# I have a Wronskian Question?If the Wronskian W of f and g is t^2*e^t

• roymkim
In summary, the Wronskian W of f and g is t^2*e^t and f(t)=t. The question is asking to find g(t) using the given information. The process involves setting up the equation tg'-t'g = t^2*e^t and using the integrating factor µ= e^-t. After simplifying, the answer should be te^t+ct. However, there seems to be a discrepancy with the term t-1, which does not belong.

#### roymkim

I have a Wronskian Question?
If the Wronskian W of f and g is t^2*e^t and if f(t)=t, find g(t).

I have tried setting up this problem:

tg'-t'g = t^2*e^t
tg'-g = t^2*e^t

Setting up the integrating factor, µ= e^∫-1 --> µ= e^-t
(e^-t)t*g' - (e^-t)*g = (e^-t)(t^2*e^t)

so preferably I would want to be able to set up the equation as (fg)' = (e^-t)(t^2*e^t)

but the derivative of (e^-t)t is not (e^-t).

The answer is supposed to be te^t+ct

The quotient rule is handy here
f g'-f' g=f2(g/f)'

f g'-f' g=t2(g/t)'=t2et

I'm still not getting the right answer.

I get it down to (te^t)(t-1)+ct

Where are you getting that t-1? It clearly does not belong.

, where c is a constant.

I would approach this problem by first reviewing the definition of a Wronskian and its properties. The Wronskian is a determinant that is used to determine the linear independence of a set of functions. In this case, the Wronskian of f and g is t^2*e^t, which means that these two functions are linearly independent.

Next, I would consider the given information that f(t)=t. This means that f'(t)=1. Using this information, we can rewrite the Wronskian equation as:

tg'(t)-g(t)=t^2*e^t

We can then use the method of variation of parameters to find the particular solution for g(t). This involves assuming that g(t) can be written as g(t)=u(t)f(t), where u(t) is a function that we need to determine.

Substituting this into the Wronskian equation, we get:

t(u'(t)f(t)+u(t)f'(t))-u(t)f(t)=t^2*e^t

Simplifying and rearranging, we get:

u'(t)f(t)=t*e^t

Integrating both sides with respect to t, we get:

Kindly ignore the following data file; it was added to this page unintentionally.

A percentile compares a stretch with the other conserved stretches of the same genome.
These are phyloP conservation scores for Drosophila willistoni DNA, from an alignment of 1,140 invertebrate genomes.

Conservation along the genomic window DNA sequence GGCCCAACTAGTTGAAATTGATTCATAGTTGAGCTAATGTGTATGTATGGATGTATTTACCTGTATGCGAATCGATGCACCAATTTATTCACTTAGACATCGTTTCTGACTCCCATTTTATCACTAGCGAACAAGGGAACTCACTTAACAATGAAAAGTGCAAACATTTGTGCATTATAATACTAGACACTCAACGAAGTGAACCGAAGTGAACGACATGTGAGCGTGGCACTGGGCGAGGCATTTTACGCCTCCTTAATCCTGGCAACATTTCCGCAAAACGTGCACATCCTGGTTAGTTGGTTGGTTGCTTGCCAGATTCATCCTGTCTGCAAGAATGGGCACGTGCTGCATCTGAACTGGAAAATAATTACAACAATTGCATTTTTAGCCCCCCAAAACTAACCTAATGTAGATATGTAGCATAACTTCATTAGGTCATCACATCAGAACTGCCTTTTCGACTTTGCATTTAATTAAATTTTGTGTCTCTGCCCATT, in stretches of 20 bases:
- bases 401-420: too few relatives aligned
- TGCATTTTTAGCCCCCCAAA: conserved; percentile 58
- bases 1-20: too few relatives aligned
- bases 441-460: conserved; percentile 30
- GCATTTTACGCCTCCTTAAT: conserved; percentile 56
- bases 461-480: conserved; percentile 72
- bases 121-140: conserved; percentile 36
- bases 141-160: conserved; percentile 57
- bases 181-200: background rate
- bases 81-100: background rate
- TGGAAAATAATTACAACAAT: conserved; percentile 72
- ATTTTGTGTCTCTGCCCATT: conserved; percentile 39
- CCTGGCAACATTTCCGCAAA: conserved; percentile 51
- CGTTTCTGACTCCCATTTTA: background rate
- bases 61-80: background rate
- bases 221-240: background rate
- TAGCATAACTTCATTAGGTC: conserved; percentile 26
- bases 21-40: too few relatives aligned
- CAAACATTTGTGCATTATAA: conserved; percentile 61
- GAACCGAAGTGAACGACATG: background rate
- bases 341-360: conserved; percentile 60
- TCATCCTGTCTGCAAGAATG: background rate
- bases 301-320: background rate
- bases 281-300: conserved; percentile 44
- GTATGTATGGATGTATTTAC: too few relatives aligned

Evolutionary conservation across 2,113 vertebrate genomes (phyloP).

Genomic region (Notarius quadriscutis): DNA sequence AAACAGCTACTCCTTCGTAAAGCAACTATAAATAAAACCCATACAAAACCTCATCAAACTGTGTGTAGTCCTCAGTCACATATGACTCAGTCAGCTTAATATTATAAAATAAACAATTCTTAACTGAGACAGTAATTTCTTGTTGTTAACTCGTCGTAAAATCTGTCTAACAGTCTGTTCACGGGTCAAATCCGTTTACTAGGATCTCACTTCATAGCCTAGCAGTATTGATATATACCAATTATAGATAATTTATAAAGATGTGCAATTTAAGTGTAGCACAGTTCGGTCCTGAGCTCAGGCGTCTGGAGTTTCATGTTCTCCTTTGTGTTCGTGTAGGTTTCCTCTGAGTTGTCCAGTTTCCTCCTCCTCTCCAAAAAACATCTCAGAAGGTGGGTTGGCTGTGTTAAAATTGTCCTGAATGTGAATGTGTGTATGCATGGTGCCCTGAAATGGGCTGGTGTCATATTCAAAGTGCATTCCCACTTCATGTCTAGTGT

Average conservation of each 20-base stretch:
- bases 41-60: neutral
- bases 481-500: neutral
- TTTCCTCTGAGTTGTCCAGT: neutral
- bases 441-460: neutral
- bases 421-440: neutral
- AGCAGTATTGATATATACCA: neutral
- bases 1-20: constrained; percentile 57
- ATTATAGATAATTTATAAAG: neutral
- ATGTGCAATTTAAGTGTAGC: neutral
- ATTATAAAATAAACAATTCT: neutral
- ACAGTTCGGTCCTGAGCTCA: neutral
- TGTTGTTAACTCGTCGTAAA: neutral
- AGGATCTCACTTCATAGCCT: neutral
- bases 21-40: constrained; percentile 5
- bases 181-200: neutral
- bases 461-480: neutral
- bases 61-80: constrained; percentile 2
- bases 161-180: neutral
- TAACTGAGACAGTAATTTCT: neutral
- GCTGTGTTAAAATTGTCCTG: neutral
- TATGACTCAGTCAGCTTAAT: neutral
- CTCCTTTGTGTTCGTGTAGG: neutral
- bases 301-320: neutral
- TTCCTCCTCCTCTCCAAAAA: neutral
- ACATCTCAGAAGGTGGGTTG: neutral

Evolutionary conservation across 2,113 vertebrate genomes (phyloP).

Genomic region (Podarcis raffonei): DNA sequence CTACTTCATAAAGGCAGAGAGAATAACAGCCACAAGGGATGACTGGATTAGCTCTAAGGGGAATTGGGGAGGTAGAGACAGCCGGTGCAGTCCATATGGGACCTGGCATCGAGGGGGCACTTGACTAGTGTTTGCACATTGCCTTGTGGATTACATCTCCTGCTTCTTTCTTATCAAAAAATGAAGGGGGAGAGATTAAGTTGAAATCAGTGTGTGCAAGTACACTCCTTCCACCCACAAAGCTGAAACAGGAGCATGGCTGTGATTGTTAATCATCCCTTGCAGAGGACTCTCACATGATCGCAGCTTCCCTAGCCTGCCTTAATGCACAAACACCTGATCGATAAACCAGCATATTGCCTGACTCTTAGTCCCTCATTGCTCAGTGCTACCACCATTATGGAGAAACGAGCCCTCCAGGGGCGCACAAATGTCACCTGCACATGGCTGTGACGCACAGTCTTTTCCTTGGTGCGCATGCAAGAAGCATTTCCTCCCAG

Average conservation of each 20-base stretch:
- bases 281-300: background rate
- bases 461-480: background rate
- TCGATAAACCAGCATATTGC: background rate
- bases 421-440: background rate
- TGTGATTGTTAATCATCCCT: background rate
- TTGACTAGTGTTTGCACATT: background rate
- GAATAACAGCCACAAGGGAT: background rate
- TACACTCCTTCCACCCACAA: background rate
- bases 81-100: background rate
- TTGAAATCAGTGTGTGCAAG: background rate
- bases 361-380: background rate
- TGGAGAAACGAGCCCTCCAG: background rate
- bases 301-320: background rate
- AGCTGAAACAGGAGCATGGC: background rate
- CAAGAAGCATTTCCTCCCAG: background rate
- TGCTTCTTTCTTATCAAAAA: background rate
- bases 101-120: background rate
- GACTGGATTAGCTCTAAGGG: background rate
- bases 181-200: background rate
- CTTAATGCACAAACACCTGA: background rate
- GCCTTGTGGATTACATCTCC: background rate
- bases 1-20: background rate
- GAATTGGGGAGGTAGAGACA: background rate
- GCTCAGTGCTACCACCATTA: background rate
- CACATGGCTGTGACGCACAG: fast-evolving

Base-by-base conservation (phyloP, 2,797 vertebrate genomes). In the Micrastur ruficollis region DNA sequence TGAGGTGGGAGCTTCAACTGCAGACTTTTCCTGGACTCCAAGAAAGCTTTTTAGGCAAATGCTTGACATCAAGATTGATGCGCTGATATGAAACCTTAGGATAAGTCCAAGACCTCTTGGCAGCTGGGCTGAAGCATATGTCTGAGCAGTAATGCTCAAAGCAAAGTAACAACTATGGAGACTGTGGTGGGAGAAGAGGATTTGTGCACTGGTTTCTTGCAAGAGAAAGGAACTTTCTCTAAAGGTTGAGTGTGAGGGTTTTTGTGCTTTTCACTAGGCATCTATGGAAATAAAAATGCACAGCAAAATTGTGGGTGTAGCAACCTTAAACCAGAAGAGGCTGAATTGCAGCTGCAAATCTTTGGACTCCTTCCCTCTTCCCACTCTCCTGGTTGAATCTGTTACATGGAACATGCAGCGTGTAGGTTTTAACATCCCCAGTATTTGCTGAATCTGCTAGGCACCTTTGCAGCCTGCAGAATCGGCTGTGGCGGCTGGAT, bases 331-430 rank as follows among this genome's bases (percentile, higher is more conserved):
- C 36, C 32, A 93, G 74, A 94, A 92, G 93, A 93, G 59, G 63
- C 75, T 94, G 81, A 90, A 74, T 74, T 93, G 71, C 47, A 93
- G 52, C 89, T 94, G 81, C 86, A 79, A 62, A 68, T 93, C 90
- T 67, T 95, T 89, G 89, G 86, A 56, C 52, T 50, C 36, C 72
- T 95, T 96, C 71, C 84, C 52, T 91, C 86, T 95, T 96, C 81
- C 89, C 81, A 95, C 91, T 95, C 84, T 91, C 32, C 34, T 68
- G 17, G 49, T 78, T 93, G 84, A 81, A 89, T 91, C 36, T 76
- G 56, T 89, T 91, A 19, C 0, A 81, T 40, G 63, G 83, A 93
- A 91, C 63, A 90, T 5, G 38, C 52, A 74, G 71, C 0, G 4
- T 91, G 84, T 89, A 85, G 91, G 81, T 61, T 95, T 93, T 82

u(t)=te^t+C

where C is a constant of integration.

Therefore, the particular solution for g(t) is:

g(t)=u(t)f(t)=te^t*f(t)=te^t*t=te^t+ct

where c is a constant.

In conclusion, using the method of variation of parameters, we can determine that g(t) is equal to te^t+ct, where c is a constant, given the information that the Wronskian of f and g is t^2*e^t and f(t)=t.

## What is a Wronskian?

A Wronskian is a mathematical tool used to determine if a set of functions are linearly independent. It is denoted by W and is calculated using the derivatives of the functions.

## How is the Wronskian calculated?

The Wronskian is calculated by taking the determinant of a matrix formed by the derivatives of the functions. In the case of f and g, the Wronskian is calculated as W = det([f', g']).

## What does it mean if the Wronskian is equal to t^2*e^t?

If the Wronskian W of f and g is equal to t^2*e^t, it means that the two functions f and g are linearly dependent. This means that one function can be written as a linear combination of the other, and therefore they do not form a basis for the vector space.

## Why is the Wronskian important?

The Wronskian is important because it is used to determine the linear independence of a set of functions. It is also used in solving differential equations and finding solutions to systems of linear equations.

## Can the Wronskian be used for more than two functions?

Yes, the Wronskian can be calculated for any number of functions. In general, if the Wronskian is non-zero for a set of n functions, then they are linearly independent. However, if the Wronskian is equal to zero, then the functions may or may not be linearly dependent.